Researcher seeks answers to cognitive decline as we age
Aging is not kind to the brain. Memory, for example, begins to fail and multitasking abilities start to deteriorate. But are there ways to slow the natural process of cognitive decline? And if so, how do they work?
It's an area of study that fascinates researcher and psychology professor Julia Spaniol, director of the Memory and Decision Processes (MAD) lab, which is supported by a grant from the Natural Sciences and Engineering Research Council of Canada. In 2014, Spaniol was named a Canada Research Chair (Tier 2) in Cognitive Aging and received an Early Researcher Award from the Ontario Ministry of Research and Innovation.
With her team of master's and PhD students in the Psychological Science stream of graduate program in Psychology, Spaniol examines how cognitive activities, such as attention, memory and decision-making, change across the lifespan. She also studies how motivation, incentives and emotion influence thinking processes in younger and older adults.
In particular, Spaniol is interested in the mechanisms through which cognitive performance can be maintained and maximized in older adults. Her research is extremely timely; people over 65 represent the fastest-growing segment of the Canadian population.
In the MAD lab, researchers ask participants to complete computer-based tests and interview questions and then measure the brain's reactions to specific events using functional magnetic resonance imaging and electroencephalography. Results have shown, for example, that motivational incentives boost older adults' performance on recognition memory tests. Findings such as these suggest that older adults' cognitive performance can be enhanced by activating emotional and motivational circuits.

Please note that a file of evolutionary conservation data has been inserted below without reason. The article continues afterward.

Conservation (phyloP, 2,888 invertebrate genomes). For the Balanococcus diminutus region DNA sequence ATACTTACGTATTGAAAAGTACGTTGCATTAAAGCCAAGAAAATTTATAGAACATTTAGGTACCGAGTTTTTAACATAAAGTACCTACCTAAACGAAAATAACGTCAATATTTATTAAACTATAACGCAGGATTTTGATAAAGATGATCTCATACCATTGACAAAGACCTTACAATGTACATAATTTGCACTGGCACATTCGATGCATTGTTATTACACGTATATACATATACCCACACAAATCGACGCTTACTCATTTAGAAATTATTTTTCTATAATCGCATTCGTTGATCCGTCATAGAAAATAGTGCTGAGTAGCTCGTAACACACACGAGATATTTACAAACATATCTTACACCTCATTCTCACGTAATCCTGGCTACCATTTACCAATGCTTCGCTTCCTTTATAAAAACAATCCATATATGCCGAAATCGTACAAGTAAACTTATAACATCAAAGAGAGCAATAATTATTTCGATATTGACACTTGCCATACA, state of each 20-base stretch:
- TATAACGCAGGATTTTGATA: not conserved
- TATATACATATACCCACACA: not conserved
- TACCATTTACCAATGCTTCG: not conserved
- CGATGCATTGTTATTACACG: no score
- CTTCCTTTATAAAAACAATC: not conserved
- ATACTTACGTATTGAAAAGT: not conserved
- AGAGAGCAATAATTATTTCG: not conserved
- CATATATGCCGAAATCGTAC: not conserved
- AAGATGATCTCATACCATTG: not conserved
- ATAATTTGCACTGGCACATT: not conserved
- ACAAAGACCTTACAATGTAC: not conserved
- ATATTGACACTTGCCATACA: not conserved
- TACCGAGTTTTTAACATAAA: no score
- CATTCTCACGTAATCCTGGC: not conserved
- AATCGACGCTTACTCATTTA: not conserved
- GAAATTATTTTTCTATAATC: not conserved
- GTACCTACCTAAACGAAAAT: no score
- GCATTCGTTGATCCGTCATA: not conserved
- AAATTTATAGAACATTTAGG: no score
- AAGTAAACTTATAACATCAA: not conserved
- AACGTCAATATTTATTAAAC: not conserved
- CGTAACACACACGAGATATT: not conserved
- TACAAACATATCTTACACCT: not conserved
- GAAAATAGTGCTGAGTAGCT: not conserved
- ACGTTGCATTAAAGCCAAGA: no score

"When you have goals and are interested in a task, you tend to be motivated to do well," says Spaniol. "We believe that part of the puzzle of cognitive aging is understanding what people find motivating at different ages. How do those motivations influence our thinking, memory, and decision-making? Understanding these links has important implications in motivating people to maximize their potential for cognitive and emotional well-being."
So how do older adults perform when it comes to decision-making, especially when faced with risk or uncertainty? According to Spaniol's research, while some cognitive functions show decline, others actually seem to improve as we get older. As proof, she points to the fact that older adults are often effective decision-makers and sometimes need less information than their younger counterparts in order to arrive at the same good decisions.
Understanding how cognitive processes, such as decision-making, work is critical, says Spaniol. In the future, that knowledge may lead to interventions and training programs that help people to maintain cognitive health well into old age.
"Cognitive decline is going to happen, but it's not set in stone," Spaniol says. "We're shaping our brains all the time and what we choose to do matters, for example in terms of getting enough sleep, being socially engaged and getting exercise. But we still have lots of questions about how we can shape our brains and through what mechanisms we can make that happen."